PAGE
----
In his article, Michael does not address the issue of "are census records original or derivative sources?" I have always considered them to be derivative sources, since they are usually copied from some other original source material, like handwritten notes, or an earlier census transcription (for example, the microfilms that are digitized for the 1850 to 1880 censuses are the federal copies, the third transcription made by the enumerators after their day of recording information). Other persons consider the microfilmed and digitized census records as "duplicate copies," "image copies" or "record copies" of the original handwritten information, and therefore they should be treated as "original sources." Mark Tucker analyzed this on his ThinkGenealogy blog in the article "Confusion with the Various Definitions of Original Source." Read the comments on Mark's post also. I am sympathetic to the arguments that the original form creates the source, but am still hung up on the idea that the original form may be a pile of scribbled notes that were transcribed or extracted onto the census page forms., resulting in the jumbled names and other data that we all complain about. Maybe that is due to my experience trying to read my own jumbled notes several years after creating them.

Please read all of Michael's article. I appreciate his emphasis on using the Genealogical Proof Standard to evaluate records - we all need to do more of that in our genealogy research. We need more analysis and discussion of the historical records that we all strive to find and use.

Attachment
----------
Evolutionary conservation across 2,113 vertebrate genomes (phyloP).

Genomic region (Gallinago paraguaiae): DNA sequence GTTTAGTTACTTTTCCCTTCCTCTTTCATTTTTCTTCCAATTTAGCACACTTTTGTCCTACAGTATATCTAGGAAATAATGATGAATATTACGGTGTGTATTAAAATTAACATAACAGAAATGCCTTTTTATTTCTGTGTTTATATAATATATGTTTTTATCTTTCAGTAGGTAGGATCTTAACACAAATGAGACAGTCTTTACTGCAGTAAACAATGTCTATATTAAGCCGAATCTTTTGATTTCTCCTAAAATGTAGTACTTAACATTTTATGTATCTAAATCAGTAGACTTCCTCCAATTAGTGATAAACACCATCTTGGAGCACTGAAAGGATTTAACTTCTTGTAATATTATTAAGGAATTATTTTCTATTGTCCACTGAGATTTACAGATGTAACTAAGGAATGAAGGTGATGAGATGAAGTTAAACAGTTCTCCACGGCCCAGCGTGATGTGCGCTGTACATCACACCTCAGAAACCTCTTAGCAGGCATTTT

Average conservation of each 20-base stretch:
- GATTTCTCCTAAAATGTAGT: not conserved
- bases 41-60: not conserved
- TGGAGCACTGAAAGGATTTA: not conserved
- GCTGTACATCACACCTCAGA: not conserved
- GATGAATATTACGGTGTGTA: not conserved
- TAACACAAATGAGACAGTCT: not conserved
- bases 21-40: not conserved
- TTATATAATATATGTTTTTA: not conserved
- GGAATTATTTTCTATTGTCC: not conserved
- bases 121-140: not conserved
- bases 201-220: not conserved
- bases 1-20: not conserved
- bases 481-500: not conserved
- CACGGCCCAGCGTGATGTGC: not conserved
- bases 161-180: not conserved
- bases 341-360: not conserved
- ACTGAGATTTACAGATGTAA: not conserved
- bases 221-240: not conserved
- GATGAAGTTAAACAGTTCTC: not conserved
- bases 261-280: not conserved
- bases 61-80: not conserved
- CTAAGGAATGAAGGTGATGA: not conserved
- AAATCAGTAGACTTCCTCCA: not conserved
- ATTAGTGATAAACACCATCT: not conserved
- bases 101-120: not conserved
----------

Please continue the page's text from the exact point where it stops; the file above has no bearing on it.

This discussion is important because the US Federal Census records are often the first, and sometimes only, source of information found by genealogy researchers, especially beginners and those who only use the Internet for research.

Wednesday, November 4, 2009

Take a look at Dick Eastman's GenQueries site

Dick Eastman has created a free genealogy queries and advertisement web site at See Dick's announcement here. Why did he do this? His post says:

"For years, genealogy magazines and newsletters have published queries for their readers. These serve as public notices of 'I am looking for...' Such queries have always been valuable but suffer from several shortcomings:"

He then lists several shortcomings, and notes that few genealogy periodicals are publishing queries any longer. So this system will essentially replace what has been lost with the demise of Everton's Genealogical Helper magazine, with the benefit that it is online, searchable, and readable in an RSS feed.